The two lobes link to the hypothalamus differently. The anterior lobe is linked by a system of interconnected blood vessels called a portal system. In a portal system, blood from arteries and veins connects directly rather than traveling through the heart first. This system allows hormones from the hypothalamus to be delivered to the anterior pituitary rapidly. The posterior lobe is linked to the hypothalamus by a nerve bundle, the hormone-producing neurons of which originate in the hypothalamus. The axons of these neurons extend into the posterior lobe and carry their hormones there for storage. Nerve signals from these neurons prompt release of their hormones “on demand.”
Anterior Lobe Hormones:
Seven hormones are produced in the anterior pituitary. Four of these, known as tropic hormones, target other glands, prompting them to release their hormones. They are thyroid-stimulating hormone (TSH), adrenocorticotropic hormone (ACTH), follicle-stimulating hormone (FSH), and luteinizing hormone (LH). The others—growth hormone (GH), prolactin, and melanocyte-stimulating hormone (MSH)—act directly on target organs.
The release of hormones from the anterior pituitary is regulated by the hypothalamus, which secretes releasing or inhibiting hormones. Although different hormones from the hypothalamus reach the anterior lobe, secretory cells recognize those directed at them and secrete or release their specific hormones accordingly. The hormones are secreted into capillaries that drain into veins and into the general circulation to reach their target organs.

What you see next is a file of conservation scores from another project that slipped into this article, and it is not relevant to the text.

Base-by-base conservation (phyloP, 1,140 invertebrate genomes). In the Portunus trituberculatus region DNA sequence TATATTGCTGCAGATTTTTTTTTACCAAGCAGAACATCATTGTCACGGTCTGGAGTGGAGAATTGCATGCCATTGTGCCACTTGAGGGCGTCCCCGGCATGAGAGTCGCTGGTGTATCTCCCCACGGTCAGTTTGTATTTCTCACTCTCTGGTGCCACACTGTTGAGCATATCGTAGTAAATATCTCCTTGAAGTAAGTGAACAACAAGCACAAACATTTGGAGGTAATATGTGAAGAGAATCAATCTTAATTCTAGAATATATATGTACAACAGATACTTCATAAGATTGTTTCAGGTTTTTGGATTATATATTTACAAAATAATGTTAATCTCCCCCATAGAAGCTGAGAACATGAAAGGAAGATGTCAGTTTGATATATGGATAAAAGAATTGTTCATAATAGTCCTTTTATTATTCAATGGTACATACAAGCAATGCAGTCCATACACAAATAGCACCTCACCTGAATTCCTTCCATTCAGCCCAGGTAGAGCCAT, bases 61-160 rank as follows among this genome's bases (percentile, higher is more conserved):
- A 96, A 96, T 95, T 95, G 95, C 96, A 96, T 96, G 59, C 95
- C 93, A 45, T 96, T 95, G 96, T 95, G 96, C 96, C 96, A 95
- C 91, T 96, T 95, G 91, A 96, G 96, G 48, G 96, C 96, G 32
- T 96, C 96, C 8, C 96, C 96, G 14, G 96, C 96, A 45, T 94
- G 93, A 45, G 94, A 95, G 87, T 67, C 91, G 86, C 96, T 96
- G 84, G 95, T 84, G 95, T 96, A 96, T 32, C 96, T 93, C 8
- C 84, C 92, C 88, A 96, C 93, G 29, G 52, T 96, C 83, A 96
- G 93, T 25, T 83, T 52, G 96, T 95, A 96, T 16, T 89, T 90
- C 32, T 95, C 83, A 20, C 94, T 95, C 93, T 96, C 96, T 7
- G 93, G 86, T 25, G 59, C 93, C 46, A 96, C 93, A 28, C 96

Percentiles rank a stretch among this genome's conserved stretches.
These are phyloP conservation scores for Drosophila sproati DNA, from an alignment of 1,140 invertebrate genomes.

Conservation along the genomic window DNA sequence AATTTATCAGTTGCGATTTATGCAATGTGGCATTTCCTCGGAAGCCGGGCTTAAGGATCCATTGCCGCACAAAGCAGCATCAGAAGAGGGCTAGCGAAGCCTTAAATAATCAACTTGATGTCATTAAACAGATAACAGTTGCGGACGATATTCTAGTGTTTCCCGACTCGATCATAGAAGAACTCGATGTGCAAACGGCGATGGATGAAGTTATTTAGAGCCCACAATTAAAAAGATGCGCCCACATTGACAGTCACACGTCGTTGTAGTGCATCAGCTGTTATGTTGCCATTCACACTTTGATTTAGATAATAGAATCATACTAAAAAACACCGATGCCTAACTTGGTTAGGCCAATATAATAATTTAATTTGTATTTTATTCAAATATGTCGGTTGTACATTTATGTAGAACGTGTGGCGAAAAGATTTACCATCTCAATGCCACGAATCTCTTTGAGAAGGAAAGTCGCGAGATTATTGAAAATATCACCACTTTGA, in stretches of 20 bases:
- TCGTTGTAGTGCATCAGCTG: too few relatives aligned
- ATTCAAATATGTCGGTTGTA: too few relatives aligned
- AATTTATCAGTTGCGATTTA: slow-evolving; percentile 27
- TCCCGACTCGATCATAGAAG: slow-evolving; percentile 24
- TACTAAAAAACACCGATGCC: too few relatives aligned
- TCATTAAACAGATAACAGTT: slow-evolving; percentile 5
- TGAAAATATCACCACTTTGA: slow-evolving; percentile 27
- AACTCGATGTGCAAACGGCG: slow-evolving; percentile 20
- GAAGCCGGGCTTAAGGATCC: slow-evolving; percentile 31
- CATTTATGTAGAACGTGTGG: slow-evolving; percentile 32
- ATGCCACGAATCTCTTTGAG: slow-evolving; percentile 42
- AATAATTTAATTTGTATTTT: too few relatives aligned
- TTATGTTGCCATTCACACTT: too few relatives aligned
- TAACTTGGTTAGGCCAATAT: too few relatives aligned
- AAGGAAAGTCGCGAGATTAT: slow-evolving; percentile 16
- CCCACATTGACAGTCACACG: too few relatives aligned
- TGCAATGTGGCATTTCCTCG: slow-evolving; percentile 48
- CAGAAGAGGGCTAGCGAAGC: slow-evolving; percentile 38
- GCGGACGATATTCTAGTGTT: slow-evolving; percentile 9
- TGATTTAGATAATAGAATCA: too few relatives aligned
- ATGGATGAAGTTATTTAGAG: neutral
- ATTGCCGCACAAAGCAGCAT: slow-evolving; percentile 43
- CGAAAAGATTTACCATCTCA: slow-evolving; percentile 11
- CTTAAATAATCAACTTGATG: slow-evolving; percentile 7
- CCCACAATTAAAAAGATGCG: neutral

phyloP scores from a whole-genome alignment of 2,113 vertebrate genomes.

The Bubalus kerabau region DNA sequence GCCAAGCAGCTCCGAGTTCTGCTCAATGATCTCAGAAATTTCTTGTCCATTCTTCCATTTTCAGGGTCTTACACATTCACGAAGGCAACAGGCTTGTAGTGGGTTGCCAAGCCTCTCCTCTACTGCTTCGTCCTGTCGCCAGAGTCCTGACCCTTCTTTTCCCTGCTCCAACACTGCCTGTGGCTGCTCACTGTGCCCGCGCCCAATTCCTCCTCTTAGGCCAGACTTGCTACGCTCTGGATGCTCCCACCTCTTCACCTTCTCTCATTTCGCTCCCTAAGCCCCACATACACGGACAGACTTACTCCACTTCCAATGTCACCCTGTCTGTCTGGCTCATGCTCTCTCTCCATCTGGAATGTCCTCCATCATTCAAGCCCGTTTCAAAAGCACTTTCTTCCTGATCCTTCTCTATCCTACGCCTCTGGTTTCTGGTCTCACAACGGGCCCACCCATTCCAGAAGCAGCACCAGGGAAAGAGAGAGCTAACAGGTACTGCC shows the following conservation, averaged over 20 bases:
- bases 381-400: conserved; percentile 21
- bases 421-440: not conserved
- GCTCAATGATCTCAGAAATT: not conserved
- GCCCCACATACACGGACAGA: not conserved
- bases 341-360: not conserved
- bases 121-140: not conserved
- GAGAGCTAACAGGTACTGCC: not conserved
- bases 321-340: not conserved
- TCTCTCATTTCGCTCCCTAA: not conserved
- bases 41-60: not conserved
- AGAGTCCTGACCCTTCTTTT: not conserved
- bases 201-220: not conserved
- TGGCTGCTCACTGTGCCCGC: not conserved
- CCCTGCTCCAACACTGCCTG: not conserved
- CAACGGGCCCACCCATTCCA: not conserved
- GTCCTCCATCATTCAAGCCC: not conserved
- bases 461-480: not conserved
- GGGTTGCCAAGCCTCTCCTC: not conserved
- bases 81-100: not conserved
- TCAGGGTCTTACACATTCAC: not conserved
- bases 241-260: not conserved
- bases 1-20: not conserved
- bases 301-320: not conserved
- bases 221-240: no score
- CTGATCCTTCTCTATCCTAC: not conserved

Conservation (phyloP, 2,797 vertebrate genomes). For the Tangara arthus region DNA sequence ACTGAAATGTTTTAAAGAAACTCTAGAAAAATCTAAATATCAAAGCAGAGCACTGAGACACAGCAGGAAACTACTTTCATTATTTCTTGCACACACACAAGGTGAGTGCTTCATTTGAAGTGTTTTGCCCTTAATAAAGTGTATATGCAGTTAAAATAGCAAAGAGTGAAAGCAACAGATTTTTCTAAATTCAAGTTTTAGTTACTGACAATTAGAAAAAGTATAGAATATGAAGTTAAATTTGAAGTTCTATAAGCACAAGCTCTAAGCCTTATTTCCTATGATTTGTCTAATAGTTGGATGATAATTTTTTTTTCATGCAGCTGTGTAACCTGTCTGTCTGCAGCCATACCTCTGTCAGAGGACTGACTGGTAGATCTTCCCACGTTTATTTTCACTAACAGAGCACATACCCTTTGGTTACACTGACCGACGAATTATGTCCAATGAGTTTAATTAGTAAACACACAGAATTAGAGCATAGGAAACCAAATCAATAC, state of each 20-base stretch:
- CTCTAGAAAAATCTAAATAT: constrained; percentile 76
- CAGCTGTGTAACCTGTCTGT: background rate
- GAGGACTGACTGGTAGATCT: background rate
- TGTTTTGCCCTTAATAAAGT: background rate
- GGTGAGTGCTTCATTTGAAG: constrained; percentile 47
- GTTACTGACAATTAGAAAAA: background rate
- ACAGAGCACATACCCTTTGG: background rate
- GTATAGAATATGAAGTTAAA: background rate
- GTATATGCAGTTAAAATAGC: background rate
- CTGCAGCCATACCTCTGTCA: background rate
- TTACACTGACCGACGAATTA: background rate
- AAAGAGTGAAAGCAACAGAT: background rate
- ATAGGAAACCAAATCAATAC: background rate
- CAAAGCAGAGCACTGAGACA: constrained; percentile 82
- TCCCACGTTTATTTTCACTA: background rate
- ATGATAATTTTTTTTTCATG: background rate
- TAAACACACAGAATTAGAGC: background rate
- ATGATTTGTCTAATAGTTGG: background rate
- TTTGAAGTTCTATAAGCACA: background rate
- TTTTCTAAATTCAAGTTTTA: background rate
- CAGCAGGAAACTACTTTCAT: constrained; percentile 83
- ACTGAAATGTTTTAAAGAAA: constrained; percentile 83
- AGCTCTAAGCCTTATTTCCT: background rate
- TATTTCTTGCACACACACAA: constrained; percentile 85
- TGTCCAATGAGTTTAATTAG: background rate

Posterior Lobe Hormones:
Two hormones—oxytocin and antidiuretic hormone (ADH)—are stored in the posterior lobe of the pituitary gland. These hormones are not made in the gland but by the cell bodies of neurons located in two different areas of the hypothalamus. After production, the hormones are packaged in tiny sacs and transported down the axons (nerve fibers) of the neurons to the axon terminals, where they are stored until needed. Nerve impulses from the same hypothalamic neurons where they were produced trigger the release of the hormones into capillaries.
From the capillaries, they pass into veins for distribution to their target cells. Oxytocin and ADH are almost identical in structure: each is made of nine amino acids, only two of which differ between them. However, each has a different effect. Oxytocin stimulates smooth muscle to contract, especially that of the uterus, cervix, and breast. ADH influences the balance of water in the body.